I consider myself a stickler for technical realism; but as long as the overall story and characters are believable, I'm willing to tolerate a few lapses for the cause. When too many such lapses combine to make the overall story implausible, that's when the story becomes crap and I start to tune out. This movie couldn't stay internally consistent even in its first third, which to me shows extraordinarily poor writing, lack of imagination, and unwillingness to stick to some semblance of reality. And it was reality, dressed up in futuristic costumes, fake ears and prosthetic foreheads, that made the original low-budget morality-play known as Star Trek, worth watching: they cut corners on the science, but never on the reality of human life. In this movie, however, that reality, that striving for relevance, has simply been overwhelmed and shouted down by people who really didn't seem to have anything to say.
As for specific characters: my second biggest complaint on this issue is that they had James T. Kirk, not just as an arrogant punk, but as a self-destructive arrogant punk; which is not a good quality for a starship commander to have. And how does such a punk get himself promoted to captain of a ship to which he wasn't even officially assigned? If he got away with that, it's no wonder he got away with violating the Prime Directive so many times since.
But my biggest complaint was about the treatment of Uhura. The Enterprise communications officer was: a) a woman of wit, education, culture, dignity, and honor; and b) one of the first, if not the first, major African-American characters in a major American TV show. Her importance as such, and the fact that Martin Luther King Jr. went out of his way to recognize it, is a major bragging-point for hard-core and soft-core Trekkies alike. While Zoe Saldana did an excellent job of playing the younger Uhura, the scriptwriters did an absolutely wretched job of writing for her. For starters, a romance between Uhura and Spock, apparently well underway by day one of the Enterprise mission, was simply not...logical -- and the chemistry just didn't show on screen.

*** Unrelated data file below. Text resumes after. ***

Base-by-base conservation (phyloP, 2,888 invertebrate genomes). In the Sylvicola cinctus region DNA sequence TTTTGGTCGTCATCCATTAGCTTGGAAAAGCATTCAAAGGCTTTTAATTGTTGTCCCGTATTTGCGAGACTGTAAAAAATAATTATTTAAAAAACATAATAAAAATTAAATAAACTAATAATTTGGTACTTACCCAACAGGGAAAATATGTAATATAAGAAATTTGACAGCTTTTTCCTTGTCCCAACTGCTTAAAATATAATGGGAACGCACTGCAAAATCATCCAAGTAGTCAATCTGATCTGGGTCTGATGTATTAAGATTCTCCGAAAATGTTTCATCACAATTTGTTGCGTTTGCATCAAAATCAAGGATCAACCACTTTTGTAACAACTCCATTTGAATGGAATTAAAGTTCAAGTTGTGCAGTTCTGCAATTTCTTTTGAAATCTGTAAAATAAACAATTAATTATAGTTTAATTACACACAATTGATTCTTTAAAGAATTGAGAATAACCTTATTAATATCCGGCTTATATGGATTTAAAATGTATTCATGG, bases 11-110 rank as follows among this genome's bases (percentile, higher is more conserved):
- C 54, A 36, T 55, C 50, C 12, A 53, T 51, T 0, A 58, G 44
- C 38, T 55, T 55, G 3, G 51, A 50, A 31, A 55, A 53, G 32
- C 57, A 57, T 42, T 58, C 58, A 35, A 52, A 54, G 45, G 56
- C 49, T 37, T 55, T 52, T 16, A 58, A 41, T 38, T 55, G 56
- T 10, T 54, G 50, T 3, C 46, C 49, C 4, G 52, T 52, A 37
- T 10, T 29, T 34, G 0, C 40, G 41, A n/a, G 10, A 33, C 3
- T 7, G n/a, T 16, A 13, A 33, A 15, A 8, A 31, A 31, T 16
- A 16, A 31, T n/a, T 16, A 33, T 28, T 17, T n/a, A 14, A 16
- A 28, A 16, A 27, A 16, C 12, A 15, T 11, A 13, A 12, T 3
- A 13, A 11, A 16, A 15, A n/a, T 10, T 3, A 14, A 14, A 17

As much as I enjoyed this Star Trek movie, I would have enjoyed it more if the producers had shown a little more understanding of what made the original series, and subsequent spinoffs, so great in their own right; and had had less desperate desire to use the Star Trek name to add luster to yet another sci-fi shoot-em-up. Loud noises and over-the-top effects are not necessarily "revitalizing."
And no, they didn't "reboot" the franchise, they pretty much destroyed it: after a rock-'em-sock-'em battle of this magnitude, with such high stakes, at the beginning of the Enterprise mission, what can anyone do for an encore? If you're going to top all previous movies and TV spinoffs, don't do it in a prequel.